One trouble that many of us who work in and study security sector reform have is that we find actually measuring security a challenging concept. Due to a variety of factors – lack of good data, difficulty in operationalizing complicated social issues, and the specific aspects to focus on are just a few examples – what the proverbial “person in the street” sees as an everyday, tangible reality may not be readily quantifiable to the practitioner. To that end, in an effort to unravel and test some of the available sources that may (or may not) lead to better insights into police and, more broadly, state governance performance, a colleague and I began an initial examination of the validity of homicide rates as an indicator of state security. I believe that given the lack of reliable and security sector-relevant transnational data, especially for many developing states, there is something here upon which we might fruitfully develop a more effective vehicle for understanding the state of the state.
However imperfect a measure, homicides are at least accepted by practitioners and scholars as an indicator of state capacity. The true measure comes with homicide rates applied to context. Africa, with its range of states, allows for a deeper exploration within each national context.
Measuring Security in Nigeria and Côte d’Ivoire – A Comparative Perspective
How do you measure security? Clearly, security is experiential, subject to perceptions and experience. However, this hardly lends itself to large-N comparisons among states. Our paper sought to model how people experience the state. More precisely, how citizens interact with the organs of the state that a majority of people see and often deal with daily: state security actors.
Based on the notion that measuring security and safety is both a straightforward concept (e.g., number of crimes, budgets, staffing) but concurrently notoriously difficult to measure at the interpersonal level, there is clearly a space between numerical indices of security and personal anecdotes, but we wanted to test whether one variable – homicide – matched against two deeper cases studies, would give some of those interpersonal insights.
Not to complicate things further, we wanted to look at a couple of states that were being buffeted by resource competition, particularly the oil-producing states of West Africa.
Our two cases demonstrated that homicide rates can give some insights into policing capability, which extends into a reasonable valid proxy for broader state capacity. In both Nigeria and Côte d’Ivoire, above-average homicide rates correlated with perceived policing dysfunction, though the lack of well-founded data (telling in itself) sheds doubt on the efficacy of homicide data for more than the broadest of indicators.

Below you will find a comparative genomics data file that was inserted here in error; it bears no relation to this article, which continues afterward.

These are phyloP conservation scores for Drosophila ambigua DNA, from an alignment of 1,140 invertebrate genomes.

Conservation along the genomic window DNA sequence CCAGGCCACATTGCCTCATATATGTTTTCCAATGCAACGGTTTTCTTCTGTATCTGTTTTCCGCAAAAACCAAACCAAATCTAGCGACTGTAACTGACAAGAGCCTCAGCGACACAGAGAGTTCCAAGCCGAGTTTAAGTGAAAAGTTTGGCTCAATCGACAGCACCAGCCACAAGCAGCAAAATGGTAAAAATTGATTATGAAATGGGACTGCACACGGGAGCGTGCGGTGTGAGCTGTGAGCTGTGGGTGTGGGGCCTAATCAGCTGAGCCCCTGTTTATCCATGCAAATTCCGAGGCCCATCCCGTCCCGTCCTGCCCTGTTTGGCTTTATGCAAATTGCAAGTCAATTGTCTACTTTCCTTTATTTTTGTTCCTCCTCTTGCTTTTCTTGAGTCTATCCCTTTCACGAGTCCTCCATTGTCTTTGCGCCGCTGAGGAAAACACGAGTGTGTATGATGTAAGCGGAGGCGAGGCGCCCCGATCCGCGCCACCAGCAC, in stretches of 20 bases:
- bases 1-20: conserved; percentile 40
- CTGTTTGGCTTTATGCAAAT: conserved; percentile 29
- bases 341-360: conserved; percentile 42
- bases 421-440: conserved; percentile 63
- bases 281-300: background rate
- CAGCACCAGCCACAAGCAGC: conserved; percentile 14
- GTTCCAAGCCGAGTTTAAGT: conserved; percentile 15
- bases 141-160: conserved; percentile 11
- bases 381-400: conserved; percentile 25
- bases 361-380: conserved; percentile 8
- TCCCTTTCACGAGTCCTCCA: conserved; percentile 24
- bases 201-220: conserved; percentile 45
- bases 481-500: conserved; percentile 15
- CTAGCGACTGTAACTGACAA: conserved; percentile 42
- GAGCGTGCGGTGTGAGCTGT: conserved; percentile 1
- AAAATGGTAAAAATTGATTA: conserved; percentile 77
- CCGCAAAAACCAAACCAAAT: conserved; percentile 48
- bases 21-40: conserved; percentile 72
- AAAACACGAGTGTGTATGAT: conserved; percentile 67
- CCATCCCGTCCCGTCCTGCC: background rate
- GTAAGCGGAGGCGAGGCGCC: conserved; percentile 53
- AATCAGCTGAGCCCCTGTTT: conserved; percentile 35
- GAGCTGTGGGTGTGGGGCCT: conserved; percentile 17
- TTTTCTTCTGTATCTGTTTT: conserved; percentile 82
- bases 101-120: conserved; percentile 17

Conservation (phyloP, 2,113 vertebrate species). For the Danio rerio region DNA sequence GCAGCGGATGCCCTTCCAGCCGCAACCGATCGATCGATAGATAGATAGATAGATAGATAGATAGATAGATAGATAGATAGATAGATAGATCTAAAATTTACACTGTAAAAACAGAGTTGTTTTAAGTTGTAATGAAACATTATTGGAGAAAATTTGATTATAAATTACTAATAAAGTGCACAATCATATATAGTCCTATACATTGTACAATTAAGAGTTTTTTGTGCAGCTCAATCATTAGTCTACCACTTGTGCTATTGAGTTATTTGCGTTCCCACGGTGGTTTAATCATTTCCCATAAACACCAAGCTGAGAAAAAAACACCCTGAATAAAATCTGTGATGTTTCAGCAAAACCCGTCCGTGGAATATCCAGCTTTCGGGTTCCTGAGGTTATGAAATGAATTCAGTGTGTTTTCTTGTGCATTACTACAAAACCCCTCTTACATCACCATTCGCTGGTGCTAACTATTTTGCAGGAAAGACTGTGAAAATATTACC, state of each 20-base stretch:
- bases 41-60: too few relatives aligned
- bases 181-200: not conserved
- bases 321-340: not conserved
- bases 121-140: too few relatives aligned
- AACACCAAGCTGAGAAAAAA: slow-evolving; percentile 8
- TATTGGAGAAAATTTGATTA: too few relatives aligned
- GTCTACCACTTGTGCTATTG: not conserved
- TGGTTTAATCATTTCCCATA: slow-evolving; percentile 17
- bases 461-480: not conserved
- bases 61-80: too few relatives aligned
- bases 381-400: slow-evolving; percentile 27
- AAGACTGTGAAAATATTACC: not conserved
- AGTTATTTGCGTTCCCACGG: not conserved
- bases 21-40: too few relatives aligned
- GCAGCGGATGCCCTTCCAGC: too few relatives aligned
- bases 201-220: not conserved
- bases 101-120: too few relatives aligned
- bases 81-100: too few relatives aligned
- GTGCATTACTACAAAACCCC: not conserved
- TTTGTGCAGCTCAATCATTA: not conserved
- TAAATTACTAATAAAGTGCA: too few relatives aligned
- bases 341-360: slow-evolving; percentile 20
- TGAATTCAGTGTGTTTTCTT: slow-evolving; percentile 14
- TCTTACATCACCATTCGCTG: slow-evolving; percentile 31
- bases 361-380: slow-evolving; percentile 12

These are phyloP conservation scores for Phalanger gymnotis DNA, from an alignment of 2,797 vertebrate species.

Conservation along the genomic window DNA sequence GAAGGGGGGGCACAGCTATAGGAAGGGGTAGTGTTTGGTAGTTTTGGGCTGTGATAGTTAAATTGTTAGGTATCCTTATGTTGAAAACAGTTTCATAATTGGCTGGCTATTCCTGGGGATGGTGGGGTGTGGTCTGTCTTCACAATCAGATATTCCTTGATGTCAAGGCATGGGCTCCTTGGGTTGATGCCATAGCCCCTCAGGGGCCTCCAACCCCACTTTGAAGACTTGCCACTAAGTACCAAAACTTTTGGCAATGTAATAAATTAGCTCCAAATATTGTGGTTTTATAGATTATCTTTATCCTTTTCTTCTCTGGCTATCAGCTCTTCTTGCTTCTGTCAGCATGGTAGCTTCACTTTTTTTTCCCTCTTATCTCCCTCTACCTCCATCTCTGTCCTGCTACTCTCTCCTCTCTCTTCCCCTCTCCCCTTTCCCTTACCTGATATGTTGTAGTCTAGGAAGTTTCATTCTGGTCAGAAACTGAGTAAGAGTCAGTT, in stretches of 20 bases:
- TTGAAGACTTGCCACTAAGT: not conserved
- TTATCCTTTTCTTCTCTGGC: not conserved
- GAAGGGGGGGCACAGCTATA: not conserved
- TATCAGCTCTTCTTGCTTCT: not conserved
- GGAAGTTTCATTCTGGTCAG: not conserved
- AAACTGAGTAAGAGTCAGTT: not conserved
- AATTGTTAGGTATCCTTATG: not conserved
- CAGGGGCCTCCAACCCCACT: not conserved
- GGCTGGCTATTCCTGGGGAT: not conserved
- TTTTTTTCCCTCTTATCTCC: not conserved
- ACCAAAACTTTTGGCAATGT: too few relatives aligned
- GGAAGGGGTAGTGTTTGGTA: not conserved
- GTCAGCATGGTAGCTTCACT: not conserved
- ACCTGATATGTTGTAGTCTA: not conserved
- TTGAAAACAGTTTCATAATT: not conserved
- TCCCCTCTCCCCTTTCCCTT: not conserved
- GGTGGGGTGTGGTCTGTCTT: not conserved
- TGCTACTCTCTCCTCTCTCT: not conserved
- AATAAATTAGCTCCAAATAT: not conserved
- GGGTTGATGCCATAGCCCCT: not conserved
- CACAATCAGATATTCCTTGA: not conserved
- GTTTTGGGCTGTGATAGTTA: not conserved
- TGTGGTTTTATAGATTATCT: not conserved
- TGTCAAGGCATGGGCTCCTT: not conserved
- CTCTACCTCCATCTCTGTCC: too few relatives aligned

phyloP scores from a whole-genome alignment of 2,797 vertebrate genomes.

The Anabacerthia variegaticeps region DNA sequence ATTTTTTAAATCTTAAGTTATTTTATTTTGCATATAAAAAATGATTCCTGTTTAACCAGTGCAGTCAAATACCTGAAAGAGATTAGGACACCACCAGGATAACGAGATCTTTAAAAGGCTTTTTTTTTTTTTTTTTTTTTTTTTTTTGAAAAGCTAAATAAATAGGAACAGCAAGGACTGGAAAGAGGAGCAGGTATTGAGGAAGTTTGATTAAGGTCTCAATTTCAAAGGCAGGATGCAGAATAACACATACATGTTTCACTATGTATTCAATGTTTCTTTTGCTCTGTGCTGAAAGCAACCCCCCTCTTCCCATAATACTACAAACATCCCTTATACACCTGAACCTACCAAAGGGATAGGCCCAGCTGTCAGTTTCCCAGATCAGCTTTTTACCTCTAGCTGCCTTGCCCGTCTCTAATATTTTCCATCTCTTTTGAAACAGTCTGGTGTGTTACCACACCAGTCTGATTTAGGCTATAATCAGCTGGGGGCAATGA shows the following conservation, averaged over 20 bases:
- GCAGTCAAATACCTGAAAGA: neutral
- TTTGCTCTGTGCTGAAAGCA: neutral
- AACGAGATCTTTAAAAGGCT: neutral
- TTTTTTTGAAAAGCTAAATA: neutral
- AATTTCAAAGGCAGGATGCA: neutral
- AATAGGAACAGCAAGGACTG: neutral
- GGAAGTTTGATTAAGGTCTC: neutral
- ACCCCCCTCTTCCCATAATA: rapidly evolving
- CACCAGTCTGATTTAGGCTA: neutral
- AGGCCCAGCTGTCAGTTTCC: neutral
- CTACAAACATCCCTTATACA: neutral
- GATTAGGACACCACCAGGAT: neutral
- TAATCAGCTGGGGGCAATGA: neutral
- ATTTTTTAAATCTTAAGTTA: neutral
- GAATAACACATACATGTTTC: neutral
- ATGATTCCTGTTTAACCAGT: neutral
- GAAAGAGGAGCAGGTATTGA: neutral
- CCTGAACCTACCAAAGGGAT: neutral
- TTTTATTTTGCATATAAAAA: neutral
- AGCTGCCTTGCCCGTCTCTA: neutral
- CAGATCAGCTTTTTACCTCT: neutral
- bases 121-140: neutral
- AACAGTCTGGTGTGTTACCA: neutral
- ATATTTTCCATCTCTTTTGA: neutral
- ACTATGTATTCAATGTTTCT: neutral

More specific conclusions, by topic, include:
Weak Security Apparatus. Analyzing specifically for Nigeria, Robert-Okah and Wali’s recent observations hold true not just for Nigeria, but Côte d’Ivoire as well. They hold that a weak security system “arises from inadequate equipment for the security arm…in addition to poor attitudinal disposition of security personnel…some personnel get influenced by ethnic, religious or communal sentiment.” This results in citizens sabotaging government efforts by supporting and fueling insecurity, allowing criminals “to escape the long arm of the law.”  The lack of material goes beyond weapons, encompassing a dearth of vehicles, fuel, information management and communications equipment, among others.
Oil. There seems to be little connection between oil and state capacity. We intended to isolate oil-producing countries based on their production levels, or their expected mid-term production capacity. Côte d’Ivoire, as a low-to medium producer of oil (though with great potential for growth) and Nigeria as Africa’s largest producer, are chronically unable to connect their respective oil wealth to enhance internal security. The evidence does not support in either case oil as a nation-wide variable that enhances the potential for violence, but in neither case does oil wealth lead to enhanced state capacity to deal with everyday violence or the more regional-specific internal identity-related violence.